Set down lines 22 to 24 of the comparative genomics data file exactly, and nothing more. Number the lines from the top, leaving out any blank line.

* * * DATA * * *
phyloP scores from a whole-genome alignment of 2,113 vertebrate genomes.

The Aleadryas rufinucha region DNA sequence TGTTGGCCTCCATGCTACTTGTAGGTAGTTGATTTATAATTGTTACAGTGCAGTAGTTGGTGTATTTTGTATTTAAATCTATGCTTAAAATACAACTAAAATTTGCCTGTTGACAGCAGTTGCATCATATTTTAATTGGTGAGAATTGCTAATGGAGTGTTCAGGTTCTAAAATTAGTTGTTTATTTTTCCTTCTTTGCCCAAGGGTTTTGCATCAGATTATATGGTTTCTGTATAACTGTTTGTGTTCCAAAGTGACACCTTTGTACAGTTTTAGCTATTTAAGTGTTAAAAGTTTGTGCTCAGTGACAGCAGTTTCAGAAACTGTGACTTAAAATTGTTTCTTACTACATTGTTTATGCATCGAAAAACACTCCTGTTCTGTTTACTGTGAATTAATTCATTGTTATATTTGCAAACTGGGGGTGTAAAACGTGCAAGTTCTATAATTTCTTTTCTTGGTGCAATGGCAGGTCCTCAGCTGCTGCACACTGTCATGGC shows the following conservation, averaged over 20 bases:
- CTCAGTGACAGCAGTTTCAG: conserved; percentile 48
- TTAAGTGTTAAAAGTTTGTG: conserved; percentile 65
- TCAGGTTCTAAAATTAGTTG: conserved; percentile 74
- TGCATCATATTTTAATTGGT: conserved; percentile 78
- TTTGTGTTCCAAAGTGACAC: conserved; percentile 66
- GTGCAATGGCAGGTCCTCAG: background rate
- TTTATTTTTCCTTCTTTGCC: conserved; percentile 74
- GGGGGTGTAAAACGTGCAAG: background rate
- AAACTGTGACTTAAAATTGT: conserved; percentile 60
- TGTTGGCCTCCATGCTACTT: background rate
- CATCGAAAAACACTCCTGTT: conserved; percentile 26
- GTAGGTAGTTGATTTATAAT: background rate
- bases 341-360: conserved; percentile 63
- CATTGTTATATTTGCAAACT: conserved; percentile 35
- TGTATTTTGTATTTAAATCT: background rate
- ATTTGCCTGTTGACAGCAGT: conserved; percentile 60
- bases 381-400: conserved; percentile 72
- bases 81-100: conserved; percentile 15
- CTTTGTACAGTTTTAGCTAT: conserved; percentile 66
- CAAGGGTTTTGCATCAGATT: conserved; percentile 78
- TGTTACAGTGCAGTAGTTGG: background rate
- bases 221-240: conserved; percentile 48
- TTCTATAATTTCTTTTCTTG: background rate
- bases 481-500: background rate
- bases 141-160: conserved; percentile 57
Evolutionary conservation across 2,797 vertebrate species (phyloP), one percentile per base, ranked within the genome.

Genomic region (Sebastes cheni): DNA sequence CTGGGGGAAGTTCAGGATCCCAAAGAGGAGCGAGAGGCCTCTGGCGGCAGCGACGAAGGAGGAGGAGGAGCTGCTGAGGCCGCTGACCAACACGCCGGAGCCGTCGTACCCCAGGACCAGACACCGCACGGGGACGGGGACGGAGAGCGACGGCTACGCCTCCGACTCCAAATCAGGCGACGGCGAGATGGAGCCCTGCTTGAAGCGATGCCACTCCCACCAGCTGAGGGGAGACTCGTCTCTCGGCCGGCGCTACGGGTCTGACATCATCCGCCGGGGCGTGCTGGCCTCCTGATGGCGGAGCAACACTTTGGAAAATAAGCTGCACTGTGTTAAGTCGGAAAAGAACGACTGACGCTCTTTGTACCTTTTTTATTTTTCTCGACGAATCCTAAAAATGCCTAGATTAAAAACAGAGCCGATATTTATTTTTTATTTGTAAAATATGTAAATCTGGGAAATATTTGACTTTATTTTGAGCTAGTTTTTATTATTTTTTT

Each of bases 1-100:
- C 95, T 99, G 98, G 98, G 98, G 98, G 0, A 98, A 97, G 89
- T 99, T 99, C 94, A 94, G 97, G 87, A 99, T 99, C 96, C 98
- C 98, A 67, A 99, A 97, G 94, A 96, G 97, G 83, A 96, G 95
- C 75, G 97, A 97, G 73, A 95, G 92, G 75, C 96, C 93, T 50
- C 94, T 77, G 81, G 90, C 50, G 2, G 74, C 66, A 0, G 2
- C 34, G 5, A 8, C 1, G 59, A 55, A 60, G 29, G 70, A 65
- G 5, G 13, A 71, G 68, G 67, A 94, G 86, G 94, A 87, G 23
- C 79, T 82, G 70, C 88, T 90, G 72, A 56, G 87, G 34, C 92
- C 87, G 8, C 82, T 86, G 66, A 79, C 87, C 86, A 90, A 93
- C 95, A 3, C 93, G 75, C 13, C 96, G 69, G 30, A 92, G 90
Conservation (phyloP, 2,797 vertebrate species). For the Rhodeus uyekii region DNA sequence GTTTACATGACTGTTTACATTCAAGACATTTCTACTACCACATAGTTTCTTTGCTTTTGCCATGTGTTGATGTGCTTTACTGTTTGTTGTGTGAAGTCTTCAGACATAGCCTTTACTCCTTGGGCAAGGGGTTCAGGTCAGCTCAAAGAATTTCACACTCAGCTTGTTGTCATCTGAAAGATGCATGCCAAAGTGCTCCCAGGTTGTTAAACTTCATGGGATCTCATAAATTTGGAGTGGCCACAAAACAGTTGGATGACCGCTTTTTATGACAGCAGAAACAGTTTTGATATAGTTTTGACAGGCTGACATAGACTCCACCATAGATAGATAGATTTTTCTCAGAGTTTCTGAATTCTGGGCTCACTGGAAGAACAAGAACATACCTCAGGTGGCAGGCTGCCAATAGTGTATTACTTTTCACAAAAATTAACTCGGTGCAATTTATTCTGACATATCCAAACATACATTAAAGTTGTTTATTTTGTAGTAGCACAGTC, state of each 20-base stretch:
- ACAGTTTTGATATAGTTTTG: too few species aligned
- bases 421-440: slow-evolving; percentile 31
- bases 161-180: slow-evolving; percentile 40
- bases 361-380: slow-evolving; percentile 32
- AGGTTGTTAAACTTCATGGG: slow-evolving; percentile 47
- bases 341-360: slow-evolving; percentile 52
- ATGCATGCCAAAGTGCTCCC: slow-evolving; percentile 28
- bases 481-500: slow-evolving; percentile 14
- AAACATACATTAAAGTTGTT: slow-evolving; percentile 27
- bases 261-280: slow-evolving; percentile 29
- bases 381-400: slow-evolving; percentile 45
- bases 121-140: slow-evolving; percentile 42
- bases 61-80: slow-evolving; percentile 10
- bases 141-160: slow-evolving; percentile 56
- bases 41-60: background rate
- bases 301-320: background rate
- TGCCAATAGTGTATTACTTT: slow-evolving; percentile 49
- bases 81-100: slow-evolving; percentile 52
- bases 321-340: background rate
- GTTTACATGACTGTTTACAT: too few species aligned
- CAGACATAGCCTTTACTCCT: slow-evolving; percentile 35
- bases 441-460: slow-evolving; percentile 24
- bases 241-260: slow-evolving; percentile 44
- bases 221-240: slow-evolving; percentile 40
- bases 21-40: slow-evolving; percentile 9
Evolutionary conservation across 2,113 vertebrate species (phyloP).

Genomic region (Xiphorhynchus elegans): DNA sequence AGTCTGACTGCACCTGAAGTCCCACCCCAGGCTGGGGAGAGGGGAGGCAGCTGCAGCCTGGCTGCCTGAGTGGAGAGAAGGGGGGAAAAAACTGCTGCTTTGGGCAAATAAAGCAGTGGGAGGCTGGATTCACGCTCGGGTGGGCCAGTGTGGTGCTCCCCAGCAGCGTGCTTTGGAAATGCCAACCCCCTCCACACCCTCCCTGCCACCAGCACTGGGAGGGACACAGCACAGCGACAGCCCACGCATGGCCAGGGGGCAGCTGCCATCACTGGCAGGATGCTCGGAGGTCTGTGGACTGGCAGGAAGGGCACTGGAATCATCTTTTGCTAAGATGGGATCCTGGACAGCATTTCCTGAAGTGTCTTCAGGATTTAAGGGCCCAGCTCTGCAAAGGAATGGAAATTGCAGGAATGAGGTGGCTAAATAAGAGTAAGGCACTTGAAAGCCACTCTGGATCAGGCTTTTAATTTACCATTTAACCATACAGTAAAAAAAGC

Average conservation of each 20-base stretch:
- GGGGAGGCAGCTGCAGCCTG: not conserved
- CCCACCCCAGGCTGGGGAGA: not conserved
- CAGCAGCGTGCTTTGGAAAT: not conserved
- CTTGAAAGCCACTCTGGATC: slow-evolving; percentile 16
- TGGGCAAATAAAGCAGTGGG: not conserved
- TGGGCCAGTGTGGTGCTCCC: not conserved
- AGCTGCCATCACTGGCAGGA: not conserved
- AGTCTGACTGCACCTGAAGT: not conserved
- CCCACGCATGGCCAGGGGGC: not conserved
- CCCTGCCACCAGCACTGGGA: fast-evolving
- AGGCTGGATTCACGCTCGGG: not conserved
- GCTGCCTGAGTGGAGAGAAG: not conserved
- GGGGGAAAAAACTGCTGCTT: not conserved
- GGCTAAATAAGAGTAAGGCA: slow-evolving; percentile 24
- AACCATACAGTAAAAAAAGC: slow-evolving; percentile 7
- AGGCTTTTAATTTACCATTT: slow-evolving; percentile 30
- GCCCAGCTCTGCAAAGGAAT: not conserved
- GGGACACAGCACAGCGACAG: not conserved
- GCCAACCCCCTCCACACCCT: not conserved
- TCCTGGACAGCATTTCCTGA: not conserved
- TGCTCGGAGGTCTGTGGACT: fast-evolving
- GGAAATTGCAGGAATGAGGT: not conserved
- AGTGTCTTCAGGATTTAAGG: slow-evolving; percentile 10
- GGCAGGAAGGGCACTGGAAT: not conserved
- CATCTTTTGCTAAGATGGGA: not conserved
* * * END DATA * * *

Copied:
- CAAGGGTTTTGCATCAGATT: conserved; percentile 78
- TGTTACAGTGCAGTAGTTGG: background rate
- bases 221-240: conserved; percentile 48